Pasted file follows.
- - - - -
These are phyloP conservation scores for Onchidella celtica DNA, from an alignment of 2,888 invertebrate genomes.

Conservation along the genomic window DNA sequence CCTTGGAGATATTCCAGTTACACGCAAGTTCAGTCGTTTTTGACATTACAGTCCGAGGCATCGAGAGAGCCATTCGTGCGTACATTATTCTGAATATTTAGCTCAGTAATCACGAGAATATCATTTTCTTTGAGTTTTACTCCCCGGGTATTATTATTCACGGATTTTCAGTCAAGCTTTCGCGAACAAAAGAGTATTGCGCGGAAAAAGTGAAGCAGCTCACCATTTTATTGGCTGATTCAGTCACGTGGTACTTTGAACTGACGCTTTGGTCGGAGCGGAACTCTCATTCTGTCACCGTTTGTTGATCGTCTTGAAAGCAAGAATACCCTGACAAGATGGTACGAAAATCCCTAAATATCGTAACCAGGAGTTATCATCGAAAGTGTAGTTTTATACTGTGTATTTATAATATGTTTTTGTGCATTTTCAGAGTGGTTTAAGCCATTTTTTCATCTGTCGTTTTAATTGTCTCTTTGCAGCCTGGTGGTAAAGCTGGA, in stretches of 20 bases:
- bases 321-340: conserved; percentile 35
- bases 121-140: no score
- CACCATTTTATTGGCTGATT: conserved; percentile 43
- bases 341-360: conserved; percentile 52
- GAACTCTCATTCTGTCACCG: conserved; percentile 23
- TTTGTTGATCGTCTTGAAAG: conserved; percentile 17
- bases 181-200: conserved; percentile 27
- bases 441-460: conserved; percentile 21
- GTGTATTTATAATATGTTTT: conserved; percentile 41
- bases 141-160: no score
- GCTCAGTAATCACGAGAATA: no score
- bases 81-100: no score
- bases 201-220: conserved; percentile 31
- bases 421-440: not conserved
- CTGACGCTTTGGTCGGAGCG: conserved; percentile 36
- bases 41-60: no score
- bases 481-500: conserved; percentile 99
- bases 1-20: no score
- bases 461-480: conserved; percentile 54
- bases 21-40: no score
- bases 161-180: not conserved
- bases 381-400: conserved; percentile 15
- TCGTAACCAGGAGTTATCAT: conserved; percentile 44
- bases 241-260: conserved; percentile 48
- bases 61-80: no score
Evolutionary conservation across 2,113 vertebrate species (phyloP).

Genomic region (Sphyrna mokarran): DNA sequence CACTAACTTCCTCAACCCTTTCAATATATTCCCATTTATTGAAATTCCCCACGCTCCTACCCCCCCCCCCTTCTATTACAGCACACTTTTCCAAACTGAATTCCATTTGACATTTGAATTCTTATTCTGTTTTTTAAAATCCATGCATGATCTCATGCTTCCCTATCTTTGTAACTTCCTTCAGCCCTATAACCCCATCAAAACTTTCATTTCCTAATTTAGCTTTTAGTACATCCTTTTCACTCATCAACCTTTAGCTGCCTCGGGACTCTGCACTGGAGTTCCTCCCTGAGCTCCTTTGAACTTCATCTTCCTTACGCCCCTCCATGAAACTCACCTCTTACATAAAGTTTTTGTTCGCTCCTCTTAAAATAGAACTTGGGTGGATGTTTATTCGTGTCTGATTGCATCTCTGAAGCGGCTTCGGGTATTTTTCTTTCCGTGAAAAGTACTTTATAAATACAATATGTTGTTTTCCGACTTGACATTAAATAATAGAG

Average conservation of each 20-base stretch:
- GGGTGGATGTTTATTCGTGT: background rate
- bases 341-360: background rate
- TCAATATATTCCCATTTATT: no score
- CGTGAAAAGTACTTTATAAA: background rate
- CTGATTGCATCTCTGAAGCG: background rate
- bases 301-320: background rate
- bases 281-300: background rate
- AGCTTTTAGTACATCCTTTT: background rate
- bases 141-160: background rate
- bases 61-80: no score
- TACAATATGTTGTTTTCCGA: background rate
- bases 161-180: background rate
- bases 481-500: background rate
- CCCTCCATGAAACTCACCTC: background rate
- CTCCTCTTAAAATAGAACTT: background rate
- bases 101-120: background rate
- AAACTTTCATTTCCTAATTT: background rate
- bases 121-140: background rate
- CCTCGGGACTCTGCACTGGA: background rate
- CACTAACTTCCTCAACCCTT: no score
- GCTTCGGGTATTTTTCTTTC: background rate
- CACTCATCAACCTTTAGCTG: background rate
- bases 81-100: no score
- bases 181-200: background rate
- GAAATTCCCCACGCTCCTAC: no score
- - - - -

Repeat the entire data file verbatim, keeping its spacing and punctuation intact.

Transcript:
These are phyloP conservation scores for Onchidella celtica DNA, from an alignment of 2,888 invertebrate genomes.

Conservation along the genomic window DNA sequence CCTTGGAGATATTCCAGTTACACGCAAGTTCAGTCGTTTTTGACATTACAGTCCGAGGCATCGAGAGAGCCATTCGTGCGTACATTATTCTGAATATTTAGCTCAGTAATCACGAGAATATCATTTTCTTTGAGTTTTACTCCCCGGGTATTATTATTCACGGATTTTCAGTCAAGCTTTCGCGAACAAAAGAGTATTGCGCGGAAAAAGTGAAGCAGCTCACCATTTTATTGGCTGATTCAGTCACGTGGTACTTTGAACTGACGCTTTGGTCGGAGCGGAACTCTCATTCTGTCACCGTTTGTTGATCGTCTTGAAAGCAAGAATACCCTGACAAGATGGTACGAAAATCCCTAAATATCGTAACCAGGAGTTATCATCGAAAGTGTAGTTTTATACTGTGTATTTATAATATGTTTTTGTGCATTTTCAGAGTGGTTTAAGCCATTTTTTCATCTGTCGTTTTAATTGTCTCTTTGCAGCCTGGTGGTAAAGCTGGA, in stretches of 20 bases:
- bases 321-340: conserved; percentile 35
- bases 121-140: no score
- CACCATTTTATTGGCTGATT: conserved; percentile 43
- bases 341-360: conserved; percentile 52
- GAACTCTCATTCTGTCACCG: conserved; percentile 23
- TTTGTTGATCGTCTTGAAAG: conserved; percentile 17
- bases 181-200: conserved; percentile 27
- bases 441-460: conserved; percentile 21
- GTGTATTTATAATATGTTTT: conserved; percentile 41
- bases 141-160: no score
- GCTCAGTAATCACGAGAATA: no score
- bases 81-100: no score
- bases 201-220: conserved; percentile 31
- bases 421-440: not conserved
- CTGACGCTTTGGTCGGAGCG: conserved; percentile 36
- bases 41-60: no score
- bases 481-500: conserved; percentile 99
- bases 1-20: no score
- bases 461-480: conserved; percentile 54
- bases 21-40: no score
- bases 161-180: not conserved
- bases 381-400: conserved; percentile 15
- TCGTAACCAGGAGTTATCAT: conserved; percentile 44
- bases 241-260: conserved; percentile 48
- bases 61-80: no score
Evolutionary conservation across 2,113 vertebrate species (phyloP).

Genomic region (Sphyrna mokarran): DNA sequence CACTAACTTCCTCAACCCTTTCAATATATTCCCATTTATTGAAATTCCCCACGCTCCTACCCCCCCCCCCTTCTATTACAGCACACTTTTCCAAACTGAATTCCATTTGACATTTGAATTCTTATTCTGTTTTTTAAAATCCATGCATGATCTCATGCTTCCCTATCTTTGTAACTTCCTTCAGCCCTATAACCCCATCAAAACTTTCATTTCCTAATTTAGCTTTTAGTACATCCTTTTCACTCATCAACCTTTAGCTGCCTCGGGACTCTGCACTGGAGTTCCTCCCTGAGCTCCTTTGAACTTCATCTTCCTTACGCCCCTCCATGAAACTCACCTCTTACATAAAGTTTTTGTTCGCTCCTCTTAAAATAGAACTTGGGTGGATGTTTATTCGTGTCTGATTGCATCTCTGAAGCGGCTTCGGGTATTTTTCTTTCCGTGAAAAGTACTTTATAAATACAATATGTTGTTTTCCGACTTGACATTAAATAATAGAG

Average conservation of each 20-base stretch:
- GGGTGGATGTTTATTCGTGT: background rate
- bases 341-360: background rate
- TCAATATATTCCCATTTATT: no score
- CGTGAAAAGTACTTTATAAA: background rate
- CTGATTGCATCTCTGAAGCG: background rate
- bases 301-320: background rate
- bases 281-300: background rate
- AGCTTTTAGTACATCCTTTT: background rate
- bases 141-160: background rate
- bases 61-80: no score
- TACAATATGTTGTTTTCCGA: background rate
- bases 161-180: background rate
- bases 481-500: background rate
- CCCTCCATGAAACTCACCTC: background rate
- CTCCTCTTAAAATAGAACTT: background rate
- bases 101-120: background rate
- AAACTTTCATTTCCTAATTT: background rate
- bases 121-140: background rate
- CCTCGGGACTCTGCACTGGA: background rate
- CACTAACTTCCTCAACCCTT: no score
- GCTTCGGGTATTTTTCTTTC: background rate
- CACTCATCAACCTTTAGCTG: background rate
- bases 81-100: no score
- bases 181-200: background rate
- GAAATTCCCCACGCTCCTAC: no score